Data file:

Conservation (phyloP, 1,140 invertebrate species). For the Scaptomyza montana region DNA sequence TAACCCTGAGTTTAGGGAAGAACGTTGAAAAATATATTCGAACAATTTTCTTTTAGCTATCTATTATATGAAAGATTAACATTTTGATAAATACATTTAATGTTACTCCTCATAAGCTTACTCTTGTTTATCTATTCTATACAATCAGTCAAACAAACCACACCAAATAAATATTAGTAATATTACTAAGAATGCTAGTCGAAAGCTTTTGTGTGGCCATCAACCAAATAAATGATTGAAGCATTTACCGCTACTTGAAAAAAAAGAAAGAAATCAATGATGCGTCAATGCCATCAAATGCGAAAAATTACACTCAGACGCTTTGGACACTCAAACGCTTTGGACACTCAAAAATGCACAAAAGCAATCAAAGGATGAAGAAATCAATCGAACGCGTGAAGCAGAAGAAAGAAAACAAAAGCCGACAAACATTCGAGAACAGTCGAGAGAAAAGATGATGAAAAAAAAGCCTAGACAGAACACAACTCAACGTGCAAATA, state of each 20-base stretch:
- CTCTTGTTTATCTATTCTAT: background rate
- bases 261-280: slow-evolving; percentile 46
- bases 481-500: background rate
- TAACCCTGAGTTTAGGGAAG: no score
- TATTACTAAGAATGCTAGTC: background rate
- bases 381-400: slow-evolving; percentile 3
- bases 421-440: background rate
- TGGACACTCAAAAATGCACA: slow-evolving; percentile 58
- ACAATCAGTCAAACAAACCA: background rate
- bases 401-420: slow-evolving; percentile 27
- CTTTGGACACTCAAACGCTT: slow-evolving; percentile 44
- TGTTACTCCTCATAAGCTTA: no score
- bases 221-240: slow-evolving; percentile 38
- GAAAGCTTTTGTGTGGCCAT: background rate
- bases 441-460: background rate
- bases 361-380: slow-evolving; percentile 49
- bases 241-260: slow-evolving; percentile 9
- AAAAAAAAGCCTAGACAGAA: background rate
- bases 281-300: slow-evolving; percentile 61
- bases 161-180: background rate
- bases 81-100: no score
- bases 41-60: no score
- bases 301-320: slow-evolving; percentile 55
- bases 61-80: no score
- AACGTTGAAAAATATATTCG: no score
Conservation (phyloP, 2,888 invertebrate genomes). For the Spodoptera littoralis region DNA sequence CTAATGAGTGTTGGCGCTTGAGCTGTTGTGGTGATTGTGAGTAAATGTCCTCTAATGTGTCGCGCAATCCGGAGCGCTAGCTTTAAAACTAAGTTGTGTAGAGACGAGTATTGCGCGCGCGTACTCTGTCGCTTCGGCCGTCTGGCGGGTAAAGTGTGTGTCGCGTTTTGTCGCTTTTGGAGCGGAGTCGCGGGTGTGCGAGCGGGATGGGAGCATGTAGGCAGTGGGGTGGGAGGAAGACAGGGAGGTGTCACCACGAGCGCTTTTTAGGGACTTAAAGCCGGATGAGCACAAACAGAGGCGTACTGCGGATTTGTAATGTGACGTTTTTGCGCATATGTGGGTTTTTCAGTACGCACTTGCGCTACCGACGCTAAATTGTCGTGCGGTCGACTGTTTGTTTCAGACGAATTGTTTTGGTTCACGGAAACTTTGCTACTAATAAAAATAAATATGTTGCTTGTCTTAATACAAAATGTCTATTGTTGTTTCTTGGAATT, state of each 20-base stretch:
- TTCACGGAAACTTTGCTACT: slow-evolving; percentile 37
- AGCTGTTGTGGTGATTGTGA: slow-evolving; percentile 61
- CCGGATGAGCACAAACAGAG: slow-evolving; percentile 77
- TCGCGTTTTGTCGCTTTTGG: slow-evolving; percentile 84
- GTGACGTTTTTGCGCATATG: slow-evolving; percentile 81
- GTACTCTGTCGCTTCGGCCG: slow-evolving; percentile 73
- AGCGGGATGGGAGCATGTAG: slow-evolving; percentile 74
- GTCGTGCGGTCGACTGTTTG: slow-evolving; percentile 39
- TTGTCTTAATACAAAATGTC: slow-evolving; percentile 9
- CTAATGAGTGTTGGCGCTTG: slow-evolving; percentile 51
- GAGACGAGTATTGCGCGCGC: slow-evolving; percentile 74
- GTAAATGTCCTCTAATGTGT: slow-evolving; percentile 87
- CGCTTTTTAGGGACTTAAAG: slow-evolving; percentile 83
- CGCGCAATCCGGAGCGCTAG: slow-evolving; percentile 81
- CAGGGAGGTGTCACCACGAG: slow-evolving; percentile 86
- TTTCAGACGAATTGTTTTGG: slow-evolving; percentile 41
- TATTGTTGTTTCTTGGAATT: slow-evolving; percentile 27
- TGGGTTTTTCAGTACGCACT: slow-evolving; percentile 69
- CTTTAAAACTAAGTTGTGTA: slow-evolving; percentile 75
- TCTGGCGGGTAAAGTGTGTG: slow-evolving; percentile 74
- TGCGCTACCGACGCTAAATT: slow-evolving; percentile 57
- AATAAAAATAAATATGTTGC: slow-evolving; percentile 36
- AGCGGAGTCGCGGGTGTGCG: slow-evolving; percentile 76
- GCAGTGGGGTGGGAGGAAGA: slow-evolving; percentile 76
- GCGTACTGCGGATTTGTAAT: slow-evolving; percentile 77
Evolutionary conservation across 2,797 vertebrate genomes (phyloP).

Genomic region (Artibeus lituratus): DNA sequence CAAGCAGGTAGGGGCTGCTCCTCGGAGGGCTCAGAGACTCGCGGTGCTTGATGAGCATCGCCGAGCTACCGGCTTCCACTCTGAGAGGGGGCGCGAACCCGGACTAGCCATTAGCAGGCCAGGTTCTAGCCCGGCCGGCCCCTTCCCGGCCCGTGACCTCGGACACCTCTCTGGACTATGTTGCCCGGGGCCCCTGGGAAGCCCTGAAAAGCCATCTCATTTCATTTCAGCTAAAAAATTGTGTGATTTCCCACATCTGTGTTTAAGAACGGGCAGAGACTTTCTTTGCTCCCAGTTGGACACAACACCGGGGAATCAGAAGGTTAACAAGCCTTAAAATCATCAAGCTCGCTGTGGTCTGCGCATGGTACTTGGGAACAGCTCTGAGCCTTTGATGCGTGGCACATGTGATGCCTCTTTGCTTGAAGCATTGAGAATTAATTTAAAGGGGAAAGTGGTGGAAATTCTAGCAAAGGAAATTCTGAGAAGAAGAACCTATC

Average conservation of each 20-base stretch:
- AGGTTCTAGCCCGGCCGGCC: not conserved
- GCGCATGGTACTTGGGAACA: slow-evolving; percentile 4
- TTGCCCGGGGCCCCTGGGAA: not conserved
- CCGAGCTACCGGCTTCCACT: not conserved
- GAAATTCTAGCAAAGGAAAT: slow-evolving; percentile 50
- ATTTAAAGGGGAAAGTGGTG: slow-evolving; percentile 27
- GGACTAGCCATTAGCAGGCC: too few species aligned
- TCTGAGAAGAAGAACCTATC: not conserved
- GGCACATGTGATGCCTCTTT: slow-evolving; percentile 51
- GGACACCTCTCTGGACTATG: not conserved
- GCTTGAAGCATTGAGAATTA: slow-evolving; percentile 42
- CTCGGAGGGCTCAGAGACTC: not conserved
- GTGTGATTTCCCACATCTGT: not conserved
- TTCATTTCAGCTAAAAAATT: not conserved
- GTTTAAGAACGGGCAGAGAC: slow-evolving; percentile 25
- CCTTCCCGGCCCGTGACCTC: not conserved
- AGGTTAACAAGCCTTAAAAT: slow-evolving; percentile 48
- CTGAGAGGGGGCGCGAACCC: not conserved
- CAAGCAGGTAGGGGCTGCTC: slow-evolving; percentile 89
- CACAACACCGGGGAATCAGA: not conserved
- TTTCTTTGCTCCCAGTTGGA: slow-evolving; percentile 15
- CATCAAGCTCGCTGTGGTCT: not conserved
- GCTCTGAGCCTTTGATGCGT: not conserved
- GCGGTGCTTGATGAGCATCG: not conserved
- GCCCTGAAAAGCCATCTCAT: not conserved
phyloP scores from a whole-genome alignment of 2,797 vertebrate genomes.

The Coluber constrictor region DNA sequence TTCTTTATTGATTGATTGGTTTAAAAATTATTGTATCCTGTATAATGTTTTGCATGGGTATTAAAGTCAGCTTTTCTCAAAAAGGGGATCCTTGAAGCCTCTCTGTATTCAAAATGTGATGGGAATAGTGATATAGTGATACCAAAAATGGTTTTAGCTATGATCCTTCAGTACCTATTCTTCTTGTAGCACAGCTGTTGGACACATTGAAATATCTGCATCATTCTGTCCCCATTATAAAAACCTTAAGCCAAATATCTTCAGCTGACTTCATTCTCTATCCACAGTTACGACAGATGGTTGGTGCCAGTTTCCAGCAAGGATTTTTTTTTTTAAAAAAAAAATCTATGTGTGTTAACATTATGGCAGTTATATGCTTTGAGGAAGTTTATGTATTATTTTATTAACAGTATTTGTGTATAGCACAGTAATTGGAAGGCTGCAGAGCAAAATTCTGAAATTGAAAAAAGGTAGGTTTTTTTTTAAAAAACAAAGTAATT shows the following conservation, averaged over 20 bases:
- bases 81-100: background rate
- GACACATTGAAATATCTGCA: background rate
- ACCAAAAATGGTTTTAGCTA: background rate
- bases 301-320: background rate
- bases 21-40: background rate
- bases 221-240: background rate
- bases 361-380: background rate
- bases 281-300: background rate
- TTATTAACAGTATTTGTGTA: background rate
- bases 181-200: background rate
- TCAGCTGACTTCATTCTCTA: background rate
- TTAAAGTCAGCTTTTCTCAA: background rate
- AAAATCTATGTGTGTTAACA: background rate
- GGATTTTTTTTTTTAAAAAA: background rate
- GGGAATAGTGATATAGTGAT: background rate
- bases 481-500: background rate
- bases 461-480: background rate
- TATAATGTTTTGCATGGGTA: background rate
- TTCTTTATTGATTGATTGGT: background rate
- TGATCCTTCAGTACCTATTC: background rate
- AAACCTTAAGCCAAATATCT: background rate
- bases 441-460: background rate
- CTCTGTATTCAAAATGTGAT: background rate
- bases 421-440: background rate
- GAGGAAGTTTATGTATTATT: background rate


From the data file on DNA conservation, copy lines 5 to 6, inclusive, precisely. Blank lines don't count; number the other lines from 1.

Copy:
- TAACCCTGAGTTTAGGGAAG: no score
- TATTACTAAGAATGCTAGTC: background rate